The ‘relentless parade of new technology’ whipping up today’s data deluge adds to modern complexity. According to IBM, 2.5 quintillion (a billion billion) bytes of data are generated every day. The World Economic Forum blog put this into perspective - we are now ‘producing the same amount of data every 10 minutes as was produced in the last 5,000 years. McKinsey’s Global Institute argues this wave is still surging, as high-potential technologies ‘could have a potential economic impact between $14-33 trillion a year in 2025 - equal to almost half the global economy today.
Against this confusing backdrop executives must continue to contain increasing risks and costs and implement the right decisions that drive change to remain competitive. Yet, organisation’s whose strategies to thrive (or just survive) through efficiencies alone end up sailing ‘too close to the wind’ - risking the whip-end of ‘black swan’ events as, in a tightly-coupled world, they become ‘as weak as the weakest link in their chain.’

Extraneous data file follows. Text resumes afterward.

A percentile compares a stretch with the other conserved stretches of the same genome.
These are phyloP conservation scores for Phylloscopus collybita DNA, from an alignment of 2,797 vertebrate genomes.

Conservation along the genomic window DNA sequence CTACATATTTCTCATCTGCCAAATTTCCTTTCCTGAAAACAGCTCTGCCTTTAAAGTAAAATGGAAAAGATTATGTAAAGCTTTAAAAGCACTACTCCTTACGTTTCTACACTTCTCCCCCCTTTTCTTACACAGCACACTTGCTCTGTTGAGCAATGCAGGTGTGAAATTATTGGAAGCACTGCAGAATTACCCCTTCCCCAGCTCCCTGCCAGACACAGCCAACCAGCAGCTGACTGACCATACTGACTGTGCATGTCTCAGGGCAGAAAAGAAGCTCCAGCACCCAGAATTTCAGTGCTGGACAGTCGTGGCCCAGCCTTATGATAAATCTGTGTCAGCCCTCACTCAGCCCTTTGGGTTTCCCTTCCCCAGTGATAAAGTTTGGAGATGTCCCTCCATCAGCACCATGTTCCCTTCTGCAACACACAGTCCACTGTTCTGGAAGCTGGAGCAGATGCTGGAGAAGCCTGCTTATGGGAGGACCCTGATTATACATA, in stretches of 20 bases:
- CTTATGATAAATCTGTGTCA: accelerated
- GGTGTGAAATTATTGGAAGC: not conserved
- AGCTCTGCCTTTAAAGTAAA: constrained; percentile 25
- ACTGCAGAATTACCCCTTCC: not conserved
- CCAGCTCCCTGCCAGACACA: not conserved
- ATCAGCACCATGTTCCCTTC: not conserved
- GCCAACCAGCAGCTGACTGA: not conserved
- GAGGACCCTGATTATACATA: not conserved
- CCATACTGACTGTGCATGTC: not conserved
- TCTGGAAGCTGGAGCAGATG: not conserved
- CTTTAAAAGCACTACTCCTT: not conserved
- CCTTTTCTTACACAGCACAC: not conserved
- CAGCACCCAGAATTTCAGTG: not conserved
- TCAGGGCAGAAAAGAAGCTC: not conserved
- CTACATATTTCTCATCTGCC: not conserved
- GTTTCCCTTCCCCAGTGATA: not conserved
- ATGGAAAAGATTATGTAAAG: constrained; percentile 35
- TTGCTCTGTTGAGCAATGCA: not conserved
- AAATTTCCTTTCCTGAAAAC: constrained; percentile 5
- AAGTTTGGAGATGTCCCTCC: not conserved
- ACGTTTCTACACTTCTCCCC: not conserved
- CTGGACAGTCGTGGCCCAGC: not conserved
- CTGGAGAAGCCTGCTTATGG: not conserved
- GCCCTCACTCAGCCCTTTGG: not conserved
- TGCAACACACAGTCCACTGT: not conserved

Now, as never before, executives put the attraction (and retention) of key skill central to their strategies for successfully navigating a highly volatile world. Yet, despite technological advances remaking the world anew ever more rapidly, workforce productivity growth remains stubbornly stagnant. Since 2005, overall Eurozone productivity has increased just 3% (and only 13% since 1995). Even in America since 2010 it’s been a measly 0.3% per year (compared to 1.5% over the previous 20). This raises the question - are organisations misusing technology advances and people’s skills?
Modern knowledge workers spend half the week on email; looking for or gathering information as tools are rarely made to fit the human. The success of Atos - a French IT-service supplier - to become a ‘zero-email’ company this year by integrating social-networking platforms for natural communication may be one the most significant - if less heralded - organisational developments of 2014.
Organisations are currently poorly structured to exploit new information, ideas and opportunities. Technology development often outstrips our evolutionary ability to ‘differentiate useful information from noise.’ This explains why even the printing press took ‘330 years and a million dead in battlefields for the advantages to take hold.’ How long will it take the modern organisation to adapt?
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